Wales stand one win away from a Grand Slam in Warren Gatland's final Six Nations campaign, after they battled to an 18-11 victory over injury-hit Scotland at Murrayfield.
First-half tries from Josh Adams and Jonathan Davies ultimately proved enough to secure victory for Wales, but they were made to work incredibly hard by opponents who suffered abysmal luck on Saturday.
Already shorn of star full-back Stuart Hogg, Scotland lost their entire starting back three to injury during the contest, with Tommy Seymour, Blair Kinghorn and try-scorer Darcy Graham all forced off.
Gregor Townsend's men were nevertheless the much stronger team after the interval, but Wales clung on for a 13th win in a row and can now complete a third Grand Slam under Gatland, who will leave his role following this year's World Cup, when they host reigning champions Ireland in Cardiff next Saturday.
In the lead-up to this fixture, Gatland said his players had been distracted by talk of a proposed merger between the Ospreys and Scarlets, but Wales looked totally focused as they built a 15-6 lead in the opening 40 minutes.
Scotland started well and took the lead through an 11th-minute penalty from the fit-again Finn Russell, but Wales hit back immediately with the game's first try, Adams surging past Kinghorn on the left flank after taking a pass from Davies that appeared forward.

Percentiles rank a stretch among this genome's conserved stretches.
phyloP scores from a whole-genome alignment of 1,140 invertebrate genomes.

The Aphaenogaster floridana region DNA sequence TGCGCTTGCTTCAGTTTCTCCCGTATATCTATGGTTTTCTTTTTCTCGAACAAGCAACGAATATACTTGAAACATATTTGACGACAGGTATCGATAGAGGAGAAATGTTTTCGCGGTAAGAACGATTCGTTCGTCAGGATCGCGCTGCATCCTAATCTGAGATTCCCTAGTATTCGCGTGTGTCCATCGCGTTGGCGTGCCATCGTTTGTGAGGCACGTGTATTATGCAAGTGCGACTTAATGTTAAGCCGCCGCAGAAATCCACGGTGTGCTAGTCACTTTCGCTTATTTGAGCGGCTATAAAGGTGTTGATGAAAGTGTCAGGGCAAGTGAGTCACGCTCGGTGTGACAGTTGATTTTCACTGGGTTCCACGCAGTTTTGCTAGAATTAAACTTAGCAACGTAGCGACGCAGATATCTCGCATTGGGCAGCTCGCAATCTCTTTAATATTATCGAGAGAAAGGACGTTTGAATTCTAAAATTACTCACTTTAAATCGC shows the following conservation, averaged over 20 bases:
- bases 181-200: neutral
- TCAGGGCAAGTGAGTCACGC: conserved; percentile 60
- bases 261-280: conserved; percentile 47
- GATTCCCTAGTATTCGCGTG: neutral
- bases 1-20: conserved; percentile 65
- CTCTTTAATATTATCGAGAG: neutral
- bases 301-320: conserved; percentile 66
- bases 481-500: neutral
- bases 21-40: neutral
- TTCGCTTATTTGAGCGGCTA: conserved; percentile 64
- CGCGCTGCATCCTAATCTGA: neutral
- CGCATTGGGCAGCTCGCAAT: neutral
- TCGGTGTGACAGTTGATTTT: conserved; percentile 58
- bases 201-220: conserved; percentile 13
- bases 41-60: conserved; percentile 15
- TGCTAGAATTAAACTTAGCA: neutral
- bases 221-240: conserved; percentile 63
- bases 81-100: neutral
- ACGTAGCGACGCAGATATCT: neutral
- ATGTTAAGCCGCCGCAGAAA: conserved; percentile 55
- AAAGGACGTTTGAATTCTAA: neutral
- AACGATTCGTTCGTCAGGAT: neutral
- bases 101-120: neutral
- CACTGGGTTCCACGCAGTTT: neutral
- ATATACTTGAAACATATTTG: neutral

Things were soon looking bleak for the hosts, who lost Seymour and Kinghorn either side of Davies rounding off a superb 24-phase move to extend Wales' lead, after Russell and Gareth Anscombe had exchanged three-pointers.
However, Scotland fought back impressively after the interval and Graham - who had produced a wonderful jinking run in the first half to no avail - went over on the right flank to narrow his side's deficit to four points, following an injury that forced Wales full-back Liam Williams to be replaced.
Graham was the next man to join the casualty list after a clumsy Adams knock-on prevented Wales from converting a great opportunity on the counter-attack, but Scotland remained firmly on the front foot as a tense contest neared its conclusion.
Wales were not to be denied, though, and their clinical display was summed up when Anscombe landed an 80th-minute penalty after waves of Scotland pressure had been repelled.